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Lisa Germano - Interview

  by David McNamee

published: 18 / 4 / 2003

Lisa Germano - Interview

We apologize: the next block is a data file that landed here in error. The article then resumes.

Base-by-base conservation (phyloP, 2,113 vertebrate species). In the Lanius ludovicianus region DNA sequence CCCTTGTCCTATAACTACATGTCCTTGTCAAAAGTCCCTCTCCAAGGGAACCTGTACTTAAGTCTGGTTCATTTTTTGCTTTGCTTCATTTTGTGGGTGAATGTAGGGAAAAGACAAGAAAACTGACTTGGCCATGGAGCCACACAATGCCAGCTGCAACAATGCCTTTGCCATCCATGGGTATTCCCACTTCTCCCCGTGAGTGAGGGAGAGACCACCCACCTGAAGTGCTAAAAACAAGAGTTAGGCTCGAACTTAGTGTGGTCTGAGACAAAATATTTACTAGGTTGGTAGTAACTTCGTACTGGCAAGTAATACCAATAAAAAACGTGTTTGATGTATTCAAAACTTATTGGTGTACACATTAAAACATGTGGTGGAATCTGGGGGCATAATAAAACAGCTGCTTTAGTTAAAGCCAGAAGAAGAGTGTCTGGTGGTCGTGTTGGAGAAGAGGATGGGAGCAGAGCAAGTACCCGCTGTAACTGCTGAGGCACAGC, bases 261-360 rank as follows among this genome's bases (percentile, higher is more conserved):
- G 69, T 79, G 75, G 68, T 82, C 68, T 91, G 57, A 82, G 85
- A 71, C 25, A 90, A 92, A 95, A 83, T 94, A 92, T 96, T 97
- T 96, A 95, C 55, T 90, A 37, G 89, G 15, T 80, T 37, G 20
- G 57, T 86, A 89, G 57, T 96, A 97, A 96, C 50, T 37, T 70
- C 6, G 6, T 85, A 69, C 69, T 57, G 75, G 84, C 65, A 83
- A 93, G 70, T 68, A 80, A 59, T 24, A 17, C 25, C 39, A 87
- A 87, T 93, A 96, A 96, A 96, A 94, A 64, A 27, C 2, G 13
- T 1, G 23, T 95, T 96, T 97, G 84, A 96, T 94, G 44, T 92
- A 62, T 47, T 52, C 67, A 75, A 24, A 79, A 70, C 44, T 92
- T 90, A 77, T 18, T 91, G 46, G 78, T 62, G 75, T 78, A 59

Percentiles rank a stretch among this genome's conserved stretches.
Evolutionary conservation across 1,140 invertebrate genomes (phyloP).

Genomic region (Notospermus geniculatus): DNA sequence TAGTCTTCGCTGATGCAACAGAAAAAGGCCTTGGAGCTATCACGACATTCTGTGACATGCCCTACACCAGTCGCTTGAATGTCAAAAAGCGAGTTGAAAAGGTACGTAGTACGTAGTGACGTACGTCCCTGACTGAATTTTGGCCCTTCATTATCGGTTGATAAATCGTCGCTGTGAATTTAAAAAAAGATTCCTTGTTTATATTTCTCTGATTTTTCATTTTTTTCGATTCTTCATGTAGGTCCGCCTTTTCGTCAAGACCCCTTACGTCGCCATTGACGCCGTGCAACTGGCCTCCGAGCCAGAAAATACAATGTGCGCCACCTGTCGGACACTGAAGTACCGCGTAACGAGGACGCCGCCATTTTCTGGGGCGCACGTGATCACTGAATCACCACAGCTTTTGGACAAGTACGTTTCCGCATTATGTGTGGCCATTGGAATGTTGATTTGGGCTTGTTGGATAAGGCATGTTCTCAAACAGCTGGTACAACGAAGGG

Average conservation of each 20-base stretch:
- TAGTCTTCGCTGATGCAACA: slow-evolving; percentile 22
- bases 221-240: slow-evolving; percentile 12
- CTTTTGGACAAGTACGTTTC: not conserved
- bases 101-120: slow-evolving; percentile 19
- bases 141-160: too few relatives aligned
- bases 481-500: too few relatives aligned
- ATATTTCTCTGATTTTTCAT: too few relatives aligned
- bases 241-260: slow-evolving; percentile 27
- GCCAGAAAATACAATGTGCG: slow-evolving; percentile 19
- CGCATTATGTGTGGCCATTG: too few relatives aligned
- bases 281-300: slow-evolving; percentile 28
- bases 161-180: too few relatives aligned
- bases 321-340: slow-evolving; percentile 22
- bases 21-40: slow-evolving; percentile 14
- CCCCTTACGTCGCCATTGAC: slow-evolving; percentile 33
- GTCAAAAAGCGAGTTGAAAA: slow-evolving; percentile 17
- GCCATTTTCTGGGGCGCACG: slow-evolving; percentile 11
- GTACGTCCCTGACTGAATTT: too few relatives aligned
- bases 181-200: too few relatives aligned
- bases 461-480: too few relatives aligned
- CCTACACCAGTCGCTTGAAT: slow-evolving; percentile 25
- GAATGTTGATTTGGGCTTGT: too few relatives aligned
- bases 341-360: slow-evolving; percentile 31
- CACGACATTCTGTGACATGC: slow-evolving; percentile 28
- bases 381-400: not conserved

Former 4AD star Lisa Germano has not released an album for the last five years, but is now back with a new record 'Lullaby for Liquid Pig' and also 'Best of' and rarities compilations. David McNamee talks to her about her comeback